Intimate Partner Violence

Photo: Sydney Sims, Unsplash

By Anne O. Weatherholt

As churches and people of faith adjust to the effects of the COVID-19 pandemic, one of the more chilling statistics from the past several months, other than the death toll, is the rise in incidents of domestic abuse. Lockdown conditions, along with business closures and children learning from home, created a Petri dish for tension and stress in the household.

Isolation is one of the well-recognized conditions of Intimate Partner Violence (IPV), and the separations enforced by the pandemic, in many cases, prevented victims from avoiding their abusers or seeking support. When congregations return to worship, prayer and practice, there is an opportunity to help prevent and respond to those seeking hope and understanding from their faith.

Churches Have a Role

While much as been written about the response to IPV, there is less written about how to prevent it. Churches and faith-based organizations are often oblivious to the messages they send, the expectations they set, and the ways that barriers discourage members from knowing the signs of abuse and seeking help promptly, before the cycle of violence ends in separation, divorce, or even death.

On the other hand, the faith community can be a wonderful place of safety, information, and support for those who are abused. Persons of faith need to know that God does not condone abuse, that suffering is not always redemptive, and that love does not have to hurt. There is an old fable that while many are rescuing those drowning in the river, it is just as important to go upstream to find out why so many people are falling into the river. There are techniques churches can use to prevent people from falling into the river of IPV, but they must be applied in a conscious, consistent fashion.

The place to begin, always, is with prayer and worship. In a spontaneous survey of participants in my workshop “The Church Responds to Domestic Violence,” less than 1 percent have ever mentioned IPV in a sermon or prayed for the abused, survivors, and abusers in the Prayers of the People. This is a consistent percentage each time I ask workshop participants. They often believe they have addressed this issue, but do not realize that their well-intentioned and theologically correct references to forgiveness, marital love, and family unity can place barriers in front of those who live daily in fear and distress.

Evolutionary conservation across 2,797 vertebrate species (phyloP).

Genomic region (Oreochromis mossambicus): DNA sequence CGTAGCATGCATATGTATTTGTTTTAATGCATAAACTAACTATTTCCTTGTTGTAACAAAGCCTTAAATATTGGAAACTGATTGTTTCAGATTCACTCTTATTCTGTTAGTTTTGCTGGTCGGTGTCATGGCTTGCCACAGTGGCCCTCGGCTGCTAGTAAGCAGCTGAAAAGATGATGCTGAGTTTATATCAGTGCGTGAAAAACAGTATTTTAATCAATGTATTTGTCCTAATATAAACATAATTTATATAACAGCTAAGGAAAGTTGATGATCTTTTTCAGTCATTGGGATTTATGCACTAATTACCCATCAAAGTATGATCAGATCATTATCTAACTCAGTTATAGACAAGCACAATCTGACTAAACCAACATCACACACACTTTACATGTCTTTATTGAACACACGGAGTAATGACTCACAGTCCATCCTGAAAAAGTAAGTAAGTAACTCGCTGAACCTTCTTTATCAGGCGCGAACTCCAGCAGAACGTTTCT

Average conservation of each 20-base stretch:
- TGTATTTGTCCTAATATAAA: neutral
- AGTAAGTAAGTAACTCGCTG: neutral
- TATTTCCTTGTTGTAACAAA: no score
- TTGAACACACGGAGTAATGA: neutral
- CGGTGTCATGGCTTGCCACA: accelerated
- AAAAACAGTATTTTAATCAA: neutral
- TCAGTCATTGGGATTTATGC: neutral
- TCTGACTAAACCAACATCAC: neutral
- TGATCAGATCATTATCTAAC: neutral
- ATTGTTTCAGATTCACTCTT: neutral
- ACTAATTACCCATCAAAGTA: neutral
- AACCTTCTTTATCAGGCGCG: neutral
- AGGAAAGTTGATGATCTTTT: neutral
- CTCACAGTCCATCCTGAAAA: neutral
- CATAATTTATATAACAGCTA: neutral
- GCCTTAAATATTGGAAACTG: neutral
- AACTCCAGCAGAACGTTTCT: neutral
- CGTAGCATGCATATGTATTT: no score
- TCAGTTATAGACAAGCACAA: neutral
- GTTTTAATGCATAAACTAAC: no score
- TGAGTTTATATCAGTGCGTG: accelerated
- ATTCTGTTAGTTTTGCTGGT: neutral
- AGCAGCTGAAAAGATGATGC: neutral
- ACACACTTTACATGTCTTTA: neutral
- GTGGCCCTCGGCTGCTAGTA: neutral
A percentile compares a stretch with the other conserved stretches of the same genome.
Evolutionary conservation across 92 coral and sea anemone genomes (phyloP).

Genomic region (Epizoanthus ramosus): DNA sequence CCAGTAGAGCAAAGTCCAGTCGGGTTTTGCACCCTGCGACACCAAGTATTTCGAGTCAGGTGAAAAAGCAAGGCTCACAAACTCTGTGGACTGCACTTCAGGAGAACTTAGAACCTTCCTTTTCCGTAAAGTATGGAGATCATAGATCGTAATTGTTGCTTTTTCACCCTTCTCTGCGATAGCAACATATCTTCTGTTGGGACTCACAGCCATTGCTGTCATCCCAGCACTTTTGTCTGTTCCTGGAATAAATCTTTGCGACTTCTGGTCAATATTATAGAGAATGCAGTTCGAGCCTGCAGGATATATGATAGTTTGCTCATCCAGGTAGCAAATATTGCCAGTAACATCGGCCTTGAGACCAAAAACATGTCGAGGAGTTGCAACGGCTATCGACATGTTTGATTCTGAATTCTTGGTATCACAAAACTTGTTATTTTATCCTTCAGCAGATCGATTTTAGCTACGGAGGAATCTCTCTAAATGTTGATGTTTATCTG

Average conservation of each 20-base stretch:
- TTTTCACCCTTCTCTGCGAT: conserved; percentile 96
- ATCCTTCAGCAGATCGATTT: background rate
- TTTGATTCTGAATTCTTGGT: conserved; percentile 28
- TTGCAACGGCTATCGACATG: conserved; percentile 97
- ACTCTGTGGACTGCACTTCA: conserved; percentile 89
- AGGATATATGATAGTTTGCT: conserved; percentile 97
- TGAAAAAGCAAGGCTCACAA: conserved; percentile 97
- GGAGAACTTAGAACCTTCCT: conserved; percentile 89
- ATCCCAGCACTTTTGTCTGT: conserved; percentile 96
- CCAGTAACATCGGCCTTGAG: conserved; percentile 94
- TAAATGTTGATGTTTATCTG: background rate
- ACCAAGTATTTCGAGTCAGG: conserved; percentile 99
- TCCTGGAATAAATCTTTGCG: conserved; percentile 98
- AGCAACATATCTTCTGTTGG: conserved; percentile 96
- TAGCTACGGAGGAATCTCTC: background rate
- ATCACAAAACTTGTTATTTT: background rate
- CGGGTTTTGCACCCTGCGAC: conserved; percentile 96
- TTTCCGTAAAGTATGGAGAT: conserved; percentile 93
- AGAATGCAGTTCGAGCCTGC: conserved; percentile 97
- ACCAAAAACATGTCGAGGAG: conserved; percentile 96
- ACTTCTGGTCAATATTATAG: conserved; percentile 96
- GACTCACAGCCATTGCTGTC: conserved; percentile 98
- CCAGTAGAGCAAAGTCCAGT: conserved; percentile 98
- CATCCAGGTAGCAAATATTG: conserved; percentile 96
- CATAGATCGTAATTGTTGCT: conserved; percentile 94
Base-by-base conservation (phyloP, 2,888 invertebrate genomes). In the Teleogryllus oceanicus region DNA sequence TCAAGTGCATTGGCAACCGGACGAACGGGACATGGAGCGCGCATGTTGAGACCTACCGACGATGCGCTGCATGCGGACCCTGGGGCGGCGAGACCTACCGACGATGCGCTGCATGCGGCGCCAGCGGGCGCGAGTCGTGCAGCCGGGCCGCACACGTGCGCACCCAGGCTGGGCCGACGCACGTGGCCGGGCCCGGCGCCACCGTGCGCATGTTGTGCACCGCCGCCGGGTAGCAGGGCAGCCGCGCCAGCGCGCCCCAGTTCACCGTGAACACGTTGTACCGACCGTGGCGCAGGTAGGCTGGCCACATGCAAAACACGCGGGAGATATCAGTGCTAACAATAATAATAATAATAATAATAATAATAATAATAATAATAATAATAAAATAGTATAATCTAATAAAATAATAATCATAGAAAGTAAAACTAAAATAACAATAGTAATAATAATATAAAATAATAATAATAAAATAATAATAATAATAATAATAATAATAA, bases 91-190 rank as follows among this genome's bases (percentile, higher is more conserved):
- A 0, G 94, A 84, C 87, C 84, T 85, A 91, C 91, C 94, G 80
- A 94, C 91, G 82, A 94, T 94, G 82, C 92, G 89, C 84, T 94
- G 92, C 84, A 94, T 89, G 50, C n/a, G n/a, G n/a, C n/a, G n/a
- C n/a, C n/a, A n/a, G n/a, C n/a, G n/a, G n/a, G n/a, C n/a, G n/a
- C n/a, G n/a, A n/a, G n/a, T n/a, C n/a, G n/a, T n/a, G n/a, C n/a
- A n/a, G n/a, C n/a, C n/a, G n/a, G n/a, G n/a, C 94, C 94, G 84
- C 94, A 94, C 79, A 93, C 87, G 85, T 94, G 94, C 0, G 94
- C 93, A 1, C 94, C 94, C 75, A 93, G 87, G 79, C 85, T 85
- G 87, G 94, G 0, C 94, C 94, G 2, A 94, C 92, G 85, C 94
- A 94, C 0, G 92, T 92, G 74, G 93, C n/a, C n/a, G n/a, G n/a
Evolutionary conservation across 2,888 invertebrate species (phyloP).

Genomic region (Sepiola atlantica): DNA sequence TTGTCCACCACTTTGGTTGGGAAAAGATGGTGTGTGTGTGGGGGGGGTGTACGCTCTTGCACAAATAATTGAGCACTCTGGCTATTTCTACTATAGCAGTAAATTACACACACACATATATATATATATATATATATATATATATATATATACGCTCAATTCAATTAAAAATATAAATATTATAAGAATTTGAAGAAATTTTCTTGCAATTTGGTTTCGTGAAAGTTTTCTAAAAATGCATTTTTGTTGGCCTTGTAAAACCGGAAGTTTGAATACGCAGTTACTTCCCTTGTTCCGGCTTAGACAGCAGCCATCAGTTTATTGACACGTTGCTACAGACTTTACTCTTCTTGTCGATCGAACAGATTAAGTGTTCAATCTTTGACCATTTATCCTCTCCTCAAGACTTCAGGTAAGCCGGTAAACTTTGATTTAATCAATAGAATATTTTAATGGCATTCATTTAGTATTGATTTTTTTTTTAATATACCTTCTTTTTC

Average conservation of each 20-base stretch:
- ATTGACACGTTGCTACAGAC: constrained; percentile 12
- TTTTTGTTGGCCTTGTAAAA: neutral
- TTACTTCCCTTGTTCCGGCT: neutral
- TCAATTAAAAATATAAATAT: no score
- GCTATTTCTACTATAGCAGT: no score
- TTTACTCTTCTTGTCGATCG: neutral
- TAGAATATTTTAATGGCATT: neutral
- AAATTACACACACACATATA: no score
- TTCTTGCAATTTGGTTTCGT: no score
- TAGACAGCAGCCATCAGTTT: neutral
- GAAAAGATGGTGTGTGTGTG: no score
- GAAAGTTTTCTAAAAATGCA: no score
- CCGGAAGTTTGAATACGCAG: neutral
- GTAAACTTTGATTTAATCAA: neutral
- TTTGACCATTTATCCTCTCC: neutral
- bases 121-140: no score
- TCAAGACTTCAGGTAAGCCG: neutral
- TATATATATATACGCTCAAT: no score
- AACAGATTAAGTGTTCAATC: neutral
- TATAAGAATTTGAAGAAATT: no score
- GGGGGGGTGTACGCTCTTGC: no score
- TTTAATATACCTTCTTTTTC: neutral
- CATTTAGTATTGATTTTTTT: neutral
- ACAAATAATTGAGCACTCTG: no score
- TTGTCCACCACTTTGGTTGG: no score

National statistics consistently report that three of five individuals have experienced abuse or know someone in their close circle of family or acquaintances who has experienced emotional or physical abuse. Religious leaders must keep this in mind when looking at those gathered for worship. There are many in the pews who successfully hide their bruises, emotional pain, and terror about returning home behind the façade of being a good Christian. The ordinal asks priests to “preach … [and] nourish Christ’s people from the riches of his grace.” Persons who are abused need to hear in a specific manner that suffering unjustly in marriage is not part of God’s plan or redemption.

What Prevents a Healthy Response?

Several key barriers must be addressed directly to create a space of safety and grace for Christ’s people who are abused. Denial and fear, which are a result of intimidation from an abuser, can cloud the way abused persons receive the words of Scripture. Our support of the sacrament of marriage may cause us to assume that most incidents of abuse are isolated. Abused persons may feel shame and failure when surrounded by others they may think are doing well in their relationships. Issues of privacy and confidentiality, and the belief that problems within a marriage or relationship are private, may keep both clerics and laity from asking key questions about safety and well-being, and assume that the harm taking place is exaggerated. Abusers show two faces, and may be charming and involved in volunteering, especially in key positions. Clerics may be afraid to take sides when asked to intervene or address abusive behaviors, and local congregations may not feel equipped to address serious issues surrounding abusive behavior.

Those who work with victims of abuse report that women who seek counseling feel they have failed God and have not been able to “carry the cross” that God has given them. A woman may believe it is God’s will for her to suffer and that that breaking her vow is a greater sin than the abuse. The abused often believe they can change the hearts of their abusers by complying, through prayer and by redemptive suffering.

Tackling Biblical and Canonical Foundations